Floating? I need your comments!

Nurses Safety


Hello, all,

I'm putting together a best practice presentation for my hospital staff, and I'm collecting nurses's thoughts about floating. If you could, please respond with a one- or two-sentence answer to the following scenario:

"You come in for your usual shift, and you've been asked to float to another unit. Although this unit has patients of similar acuity level, it's been quite some time since you've cared for the types of patients assigned to this unit (e.g., you work on the neuro floor and you're floated to tele or you work in med-surg and are assigned to ortho). What are your immediate thoughts and concerns about this assignment?"

Thank you!

Who's is going to be responsible for any problems that come up in the shift that I can't handle?

Immediate thoughts: I don't like the fish-out-of-water feeling. I'll probably have to depend on others at some point during this shift.

Specializes in NICU, PICU, PACU.

Who will be my resource person if I need help?

Specializes in O.R., ED, M/S.

In our hospital all units have assigned "float clusters". For example the OR, where I work, is clustered only to L&D for cases they can't handle such as an emergency hyster after delivery. ICU only clusters with the ER and vice versa. So in hospitals that are larger and have many different units such as Neuro, Ortho, Step-Down and so forth one would have to be pretty proficient in those areas. A nurse is just not a nurse because they have a license. So one would have to feel comfortable and not be pushed into something they can't handle. Be very careful in excepting assignments just because you are told to do so.

I understand the issues with floating, which my best practice addresses. As part of my presentation, I'd like to provide our administrators with some comments from "real" nurses that relay their emotions/attitude toward floating, positive or negative.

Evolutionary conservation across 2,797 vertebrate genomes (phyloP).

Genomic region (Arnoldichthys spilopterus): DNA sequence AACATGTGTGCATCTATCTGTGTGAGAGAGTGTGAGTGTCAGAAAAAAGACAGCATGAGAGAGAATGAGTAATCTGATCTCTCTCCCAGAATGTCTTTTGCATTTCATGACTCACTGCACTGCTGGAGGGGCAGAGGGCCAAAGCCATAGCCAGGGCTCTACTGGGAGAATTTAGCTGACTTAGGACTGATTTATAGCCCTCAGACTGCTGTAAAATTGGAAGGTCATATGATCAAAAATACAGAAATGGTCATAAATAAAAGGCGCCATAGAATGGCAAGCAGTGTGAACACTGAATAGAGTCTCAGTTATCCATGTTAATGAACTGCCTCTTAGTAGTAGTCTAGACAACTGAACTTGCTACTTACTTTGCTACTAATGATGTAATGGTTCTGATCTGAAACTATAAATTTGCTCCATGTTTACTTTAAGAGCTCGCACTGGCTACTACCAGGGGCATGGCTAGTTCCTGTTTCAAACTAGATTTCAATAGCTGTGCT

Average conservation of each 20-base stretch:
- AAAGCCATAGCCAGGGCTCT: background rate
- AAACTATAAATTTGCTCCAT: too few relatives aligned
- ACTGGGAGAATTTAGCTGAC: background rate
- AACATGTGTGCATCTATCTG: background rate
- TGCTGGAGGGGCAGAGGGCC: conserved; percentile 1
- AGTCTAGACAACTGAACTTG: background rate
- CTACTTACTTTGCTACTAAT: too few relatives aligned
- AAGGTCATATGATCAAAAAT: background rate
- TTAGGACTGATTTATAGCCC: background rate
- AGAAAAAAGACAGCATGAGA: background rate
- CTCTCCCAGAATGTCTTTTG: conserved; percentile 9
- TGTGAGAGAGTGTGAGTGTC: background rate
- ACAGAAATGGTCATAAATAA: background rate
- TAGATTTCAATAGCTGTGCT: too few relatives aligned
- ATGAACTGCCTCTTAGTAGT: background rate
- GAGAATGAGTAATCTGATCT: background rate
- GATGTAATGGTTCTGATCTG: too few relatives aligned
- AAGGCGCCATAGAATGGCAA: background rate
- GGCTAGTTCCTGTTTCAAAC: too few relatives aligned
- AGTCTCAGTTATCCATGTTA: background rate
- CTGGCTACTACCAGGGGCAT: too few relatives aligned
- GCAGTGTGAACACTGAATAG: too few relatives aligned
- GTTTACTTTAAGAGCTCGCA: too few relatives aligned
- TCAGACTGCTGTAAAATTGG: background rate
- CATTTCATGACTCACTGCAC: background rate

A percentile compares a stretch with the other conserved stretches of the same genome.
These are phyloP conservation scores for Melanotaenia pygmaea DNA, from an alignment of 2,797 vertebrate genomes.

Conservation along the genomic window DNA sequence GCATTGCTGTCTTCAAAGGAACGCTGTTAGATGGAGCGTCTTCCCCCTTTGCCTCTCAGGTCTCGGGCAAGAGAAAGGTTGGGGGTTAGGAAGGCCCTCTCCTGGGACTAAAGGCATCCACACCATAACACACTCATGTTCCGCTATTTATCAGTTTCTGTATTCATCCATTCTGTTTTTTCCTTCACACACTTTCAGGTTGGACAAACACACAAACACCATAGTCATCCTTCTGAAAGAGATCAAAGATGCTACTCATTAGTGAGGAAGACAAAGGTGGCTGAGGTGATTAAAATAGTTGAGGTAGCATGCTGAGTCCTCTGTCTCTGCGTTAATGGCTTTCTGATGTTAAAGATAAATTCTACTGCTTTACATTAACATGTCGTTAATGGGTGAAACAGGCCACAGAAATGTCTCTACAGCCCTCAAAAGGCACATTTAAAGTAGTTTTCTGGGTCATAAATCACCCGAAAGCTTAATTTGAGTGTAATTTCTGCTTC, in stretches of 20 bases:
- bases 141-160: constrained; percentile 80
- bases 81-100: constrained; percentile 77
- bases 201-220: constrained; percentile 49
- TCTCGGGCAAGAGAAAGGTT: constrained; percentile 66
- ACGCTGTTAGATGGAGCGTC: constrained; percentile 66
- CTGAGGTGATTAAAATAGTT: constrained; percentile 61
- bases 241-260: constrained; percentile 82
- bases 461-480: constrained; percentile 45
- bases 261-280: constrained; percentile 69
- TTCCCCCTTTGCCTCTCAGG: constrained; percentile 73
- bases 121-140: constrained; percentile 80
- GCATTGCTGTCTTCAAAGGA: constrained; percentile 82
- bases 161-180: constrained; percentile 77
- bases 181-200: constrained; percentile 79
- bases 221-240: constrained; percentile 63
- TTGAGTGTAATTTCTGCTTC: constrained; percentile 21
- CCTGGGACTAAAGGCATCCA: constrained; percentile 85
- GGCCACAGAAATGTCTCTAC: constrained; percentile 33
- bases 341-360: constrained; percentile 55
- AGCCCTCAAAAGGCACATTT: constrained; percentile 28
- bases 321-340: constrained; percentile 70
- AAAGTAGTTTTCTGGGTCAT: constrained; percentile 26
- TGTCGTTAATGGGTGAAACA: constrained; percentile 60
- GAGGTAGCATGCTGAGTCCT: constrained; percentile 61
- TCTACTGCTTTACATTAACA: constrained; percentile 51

Also, it's interesting to me that the first three comments involve "who": who can I go to for help, who is responsible if problems arise, who can I depend on.

Good stuff! This will certainly help with the content of my presentation.

i would think, "oh, great. i'm going to get stuck with the load nobody else wants."

i used to work on a unit where one of us would have to float pretty much every shift. NOBODY ever wanted to be the one to go. we were supposed to take turns, but it almost never happened that way. if it was the person's turn who was best friends with the charge nurse then the charge nurse would have some reason that that person couldn't go. it's one of the many reasons i quit that job. i hated the floor i got floated to and i was just about working on that floor more than i was the one i was hired for.

I'm a float pool CNA in nursing school and my first thoughts every nights are:Who is responsible for what (eg q4 vitals, chemsticks, post op vitals)?Where is everything I'll need?

Specializes in Intensive Care Unit.
Immediate thoughts: I don't like the fish-out-of-water feeling. I'll probably have to depend on others at some point during this shift.


Specializes in Pedi.

Immediate thought?: FML. ;)

Specializes in ICU.

I pray I have a good CNA, because they have always been the ones to make or break a float for me.

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